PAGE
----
The poker community is still hopeful that Full Tilt poker will be bailed out by Groupe Bernard Tapie (who is in talks to purchase the ailing site) but progress seems to have come to a very slow grind, and there have been no guarantees that all player funds will be restored. According to reports, GBT will purchase Full Tilt poker from the US Department of Justice for $80 million (Full Tilt forfeited all of its assets to the DOJ) and will take over the $150 million debt owed to players outside of the US –the DOJ is supposedly going to handle the payments to US players, which are reported to be another $150 million.
With only a few online poker sites still willing to operate in the US, the online poker world has effectively lost their largest market. The game is still thriving in Europe, but without the US player-pool it will be hard for poker sites to continue to expand without investing huge amount of capital in new markets. And there are only a select few sites that currently have this type of capital to invest in new markets; PokerStars, Party Poker, and maybe a few others.
Picking up the Pieces
The overall hope of the entire poker community is that not only will the deal between Groupe Bernard Tapie and Full Tilt poker go through, but also that the US will continue to push forward on online poker legislation; whether this happens at the state or federal level is anyone’s guess. As it currently stands it looks as if several states will have intra-state online poker in place (similar to France and Italy) at which point the federal government may decide to get involved.
As of right now, it appears that in the US, and in many other spots around the globe, online poker will be a regional affair (at least in terms of fully licensed and regulated online poker rooms) which may not be the best outcome for the poker community, since the bigger the player pool the better the promotions and games, but the end result of legalized and regulated global poker would be in sight.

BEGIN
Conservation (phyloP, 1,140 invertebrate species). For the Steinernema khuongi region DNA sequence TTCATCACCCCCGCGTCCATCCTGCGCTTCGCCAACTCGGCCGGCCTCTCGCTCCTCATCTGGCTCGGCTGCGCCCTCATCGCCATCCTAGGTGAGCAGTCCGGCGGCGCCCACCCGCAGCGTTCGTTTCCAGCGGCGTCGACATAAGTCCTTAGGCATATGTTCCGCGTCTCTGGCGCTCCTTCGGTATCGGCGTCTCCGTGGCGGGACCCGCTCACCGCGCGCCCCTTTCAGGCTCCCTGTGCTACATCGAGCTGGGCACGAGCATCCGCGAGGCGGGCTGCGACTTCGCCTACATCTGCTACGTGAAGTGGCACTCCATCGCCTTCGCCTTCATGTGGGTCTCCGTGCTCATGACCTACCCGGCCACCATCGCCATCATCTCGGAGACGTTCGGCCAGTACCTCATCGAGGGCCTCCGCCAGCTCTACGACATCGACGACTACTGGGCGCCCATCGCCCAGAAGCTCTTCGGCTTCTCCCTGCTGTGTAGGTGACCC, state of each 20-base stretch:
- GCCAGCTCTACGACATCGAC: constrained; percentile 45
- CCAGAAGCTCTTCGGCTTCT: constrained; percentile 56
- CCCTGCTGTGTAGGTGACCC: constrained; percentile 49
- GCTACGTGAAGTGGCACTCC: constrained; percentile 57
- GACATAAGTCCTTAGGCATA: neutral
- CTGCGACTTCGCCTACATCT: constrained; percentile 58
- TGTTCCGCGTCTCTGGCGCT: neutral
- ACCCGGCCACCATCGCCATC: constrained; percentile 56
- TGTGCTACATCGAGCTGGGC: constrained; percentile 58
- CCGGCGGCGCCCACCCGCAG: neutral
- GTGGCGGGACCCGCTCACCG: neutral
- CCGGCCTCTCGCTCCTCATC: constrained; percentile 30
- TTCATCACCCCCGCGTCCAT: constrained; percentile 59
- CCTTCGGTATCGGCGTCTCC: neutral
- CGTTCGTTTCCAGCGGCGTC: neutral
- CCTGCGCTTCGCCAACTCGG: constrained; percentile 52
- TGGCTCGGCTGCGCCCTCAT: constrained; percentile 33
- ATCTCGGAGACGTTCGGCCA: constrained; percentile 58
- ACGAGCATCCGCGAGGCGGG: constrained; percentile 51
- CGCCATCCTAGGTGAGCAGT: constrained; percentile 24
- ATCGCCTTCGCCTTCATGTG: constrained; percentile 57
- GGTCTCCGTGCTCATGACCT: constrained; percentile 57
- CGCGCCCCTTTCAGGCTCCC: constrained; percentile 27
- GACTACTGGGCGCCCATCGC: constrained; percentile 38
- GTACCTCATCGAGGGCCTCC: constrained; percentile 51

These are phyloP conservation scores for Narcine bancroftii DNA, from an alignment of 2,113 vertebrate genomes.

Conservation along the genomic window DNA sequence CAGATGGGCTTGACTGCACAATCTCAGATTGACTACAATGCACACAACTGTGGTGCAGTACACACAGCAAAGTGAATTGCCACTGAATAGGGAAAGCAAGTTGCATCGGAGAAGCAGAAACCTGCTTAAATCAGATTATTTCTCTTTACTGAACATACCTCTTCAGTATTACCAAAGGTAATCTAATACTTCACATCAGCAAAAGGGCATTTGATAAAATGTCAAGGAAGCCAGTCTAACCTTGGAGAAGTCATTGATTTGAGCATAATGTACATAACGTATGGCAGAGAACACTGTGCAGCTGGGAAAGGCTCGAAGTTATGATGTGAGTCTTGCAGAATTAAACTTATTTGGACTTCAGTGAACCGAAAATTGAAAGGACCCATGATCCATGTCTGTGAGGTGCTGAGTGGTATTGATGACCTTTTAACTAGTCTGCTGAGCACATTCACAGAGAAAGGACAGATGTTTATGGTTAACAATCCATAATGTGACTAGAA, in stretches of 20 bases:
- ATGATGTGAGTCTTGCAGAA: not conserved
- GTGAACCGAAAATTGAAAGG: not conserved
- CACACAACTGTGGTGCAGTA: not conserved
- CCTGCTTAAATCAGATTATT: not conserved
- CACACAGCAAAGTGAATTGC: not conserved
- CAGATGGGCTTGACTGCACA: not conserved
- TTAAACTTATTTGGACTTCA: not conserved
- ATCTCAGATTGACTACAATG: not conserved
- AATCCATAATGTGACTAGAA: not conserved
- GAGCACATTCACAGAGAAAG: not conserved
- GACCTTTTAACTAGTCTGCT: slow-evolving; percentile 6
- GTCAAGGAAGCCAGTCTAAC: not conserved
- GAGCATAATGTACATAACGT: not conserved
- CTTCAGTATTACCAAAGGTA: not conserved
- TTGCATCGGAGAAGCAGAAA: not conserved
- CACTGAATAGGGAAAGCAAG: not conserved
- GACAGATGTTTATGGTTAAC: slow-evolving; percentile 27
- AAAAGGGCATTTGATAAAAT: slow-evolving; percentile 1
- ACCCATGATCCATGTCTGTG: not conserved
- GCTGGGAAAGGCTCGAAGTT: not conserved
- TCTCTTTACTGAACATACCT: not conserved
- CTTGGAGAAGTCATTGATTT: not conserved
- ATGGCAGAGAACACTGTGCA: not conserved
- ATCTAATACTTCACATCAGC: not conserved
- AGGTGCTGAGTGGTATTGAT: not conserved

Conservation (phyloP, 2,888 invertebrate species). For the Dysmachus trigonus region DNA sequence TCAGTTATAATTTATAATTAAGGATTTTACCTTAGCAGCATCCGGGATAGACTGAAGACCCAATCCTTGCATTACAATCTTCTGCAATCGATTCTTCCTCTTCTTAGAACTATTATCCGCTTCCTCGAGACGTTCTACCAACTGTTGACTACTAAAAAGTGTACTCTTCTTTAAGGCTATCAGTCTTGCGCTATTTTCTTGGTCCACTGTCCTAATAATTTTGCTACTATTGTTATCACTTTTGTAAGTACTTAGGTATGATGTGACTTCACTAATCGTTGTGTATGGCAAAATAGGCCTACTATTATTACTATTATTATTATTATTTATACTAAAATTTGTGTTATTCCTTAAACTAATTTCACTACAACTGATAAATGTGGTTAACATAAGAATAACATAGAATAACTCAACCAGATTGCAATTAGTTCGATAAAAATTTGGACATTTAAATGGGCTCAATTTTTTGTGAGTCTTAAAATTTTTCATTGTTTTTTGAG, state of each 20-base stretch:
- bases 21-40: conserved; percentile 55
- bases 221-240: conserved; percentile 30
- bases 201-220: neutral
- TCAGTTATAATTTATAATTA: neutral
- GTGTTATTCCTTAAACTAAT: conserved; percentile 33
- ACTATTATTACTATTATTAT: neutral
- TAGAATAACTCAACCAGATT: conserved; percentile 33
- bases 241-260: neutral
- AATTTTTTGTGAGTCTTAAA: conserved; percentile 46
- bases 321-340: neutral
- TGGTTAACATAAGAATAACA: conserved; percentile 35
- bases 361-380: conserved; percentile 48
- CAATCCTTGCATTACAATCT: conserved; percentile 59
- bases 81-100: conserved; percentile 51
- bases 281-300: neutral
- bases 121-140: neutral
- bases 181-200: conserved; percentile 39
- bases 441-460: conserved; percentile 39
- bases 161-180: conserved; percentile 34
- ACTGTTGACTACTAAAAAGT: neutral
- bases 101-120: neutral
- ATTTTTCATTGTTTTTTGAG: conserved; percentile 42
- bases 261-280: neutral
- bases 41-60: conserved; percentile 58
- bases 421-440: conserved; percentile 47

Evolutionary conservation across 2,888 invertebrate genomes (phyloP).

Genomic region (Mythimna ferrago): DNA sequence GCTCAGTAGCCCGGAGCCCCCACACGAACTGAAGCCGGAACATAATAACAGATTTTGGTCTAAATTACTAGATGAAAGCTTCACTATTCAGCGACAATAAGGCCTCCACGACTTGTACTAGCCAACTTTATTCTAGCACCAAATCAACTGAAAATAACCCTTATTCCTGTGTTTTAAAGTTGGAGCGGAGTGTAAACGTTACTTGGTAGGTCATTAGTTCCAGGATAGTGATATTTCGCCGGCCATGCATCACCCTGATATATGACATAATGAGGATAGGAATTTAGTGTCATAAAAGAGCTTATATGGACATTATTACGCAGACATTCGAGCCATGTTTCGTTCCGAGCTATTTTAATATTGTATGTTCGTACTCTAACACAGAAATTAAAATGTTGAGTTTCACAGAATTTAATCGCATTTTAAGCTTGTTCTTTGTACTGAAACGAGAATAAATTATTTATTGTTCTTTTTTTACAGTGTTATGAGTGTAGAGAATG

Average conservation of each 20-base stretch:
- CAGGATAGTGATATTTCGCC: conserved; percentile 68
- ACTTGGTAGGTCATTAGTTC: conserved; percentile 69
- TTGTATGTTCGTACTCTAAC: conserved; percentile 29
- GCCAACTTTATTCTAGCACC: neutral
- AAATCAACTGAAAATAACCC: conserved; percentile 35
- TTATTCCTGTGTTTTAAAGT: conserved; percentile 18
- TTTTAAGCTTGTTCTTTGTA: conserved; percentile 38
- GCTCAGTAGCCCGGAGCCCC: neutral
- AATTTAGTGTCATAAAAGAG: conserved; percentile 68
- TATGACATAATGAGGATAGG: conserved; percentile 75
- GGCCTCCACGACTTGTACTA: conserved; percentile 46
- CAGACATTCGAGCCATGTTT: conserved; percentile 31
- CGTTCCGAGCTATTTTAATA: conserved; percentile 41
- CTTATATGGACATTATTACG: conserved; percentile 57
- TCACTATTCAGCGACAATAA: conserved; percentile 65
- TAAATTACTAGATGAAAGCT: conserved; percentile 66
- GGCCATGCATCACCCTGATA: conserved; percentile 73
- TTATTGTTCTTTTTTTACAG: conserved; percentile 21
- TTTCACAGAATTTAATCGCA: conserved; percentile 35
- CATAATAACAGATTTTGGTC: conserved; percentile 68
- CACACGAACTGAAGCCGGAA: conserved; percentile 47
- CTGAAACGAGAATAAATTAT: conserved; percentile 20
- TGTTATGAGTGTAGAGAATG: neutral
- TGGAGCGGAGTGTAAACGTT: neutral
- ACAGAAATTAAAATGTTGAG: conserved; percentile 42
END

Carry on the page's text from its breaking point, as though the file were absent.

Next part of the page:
Fortunately, there are a number of new advocates and companies trying to get on the online poker bandwagon now that the US is basically a clean slate (any online poker room licensed in the US would have a virtual monopoly). Major casino groups like the MGM and Caesar’s have started to form partnerships with existing, legal, online poker companies, while others have opened their own free-play online poker sites in an effort to be primed and ready to go the minute legislation is passed in the US.
The current online poker sites have started rethinking their marketing strategies and which markets they are invested in, and how they can reenter the US market should the opportunity arise.
There really is no telling what the online poker industry will look like in a few years whether the US passes legislation or not, but one thing is for certain, online poker will be alive and well, thriving around the world.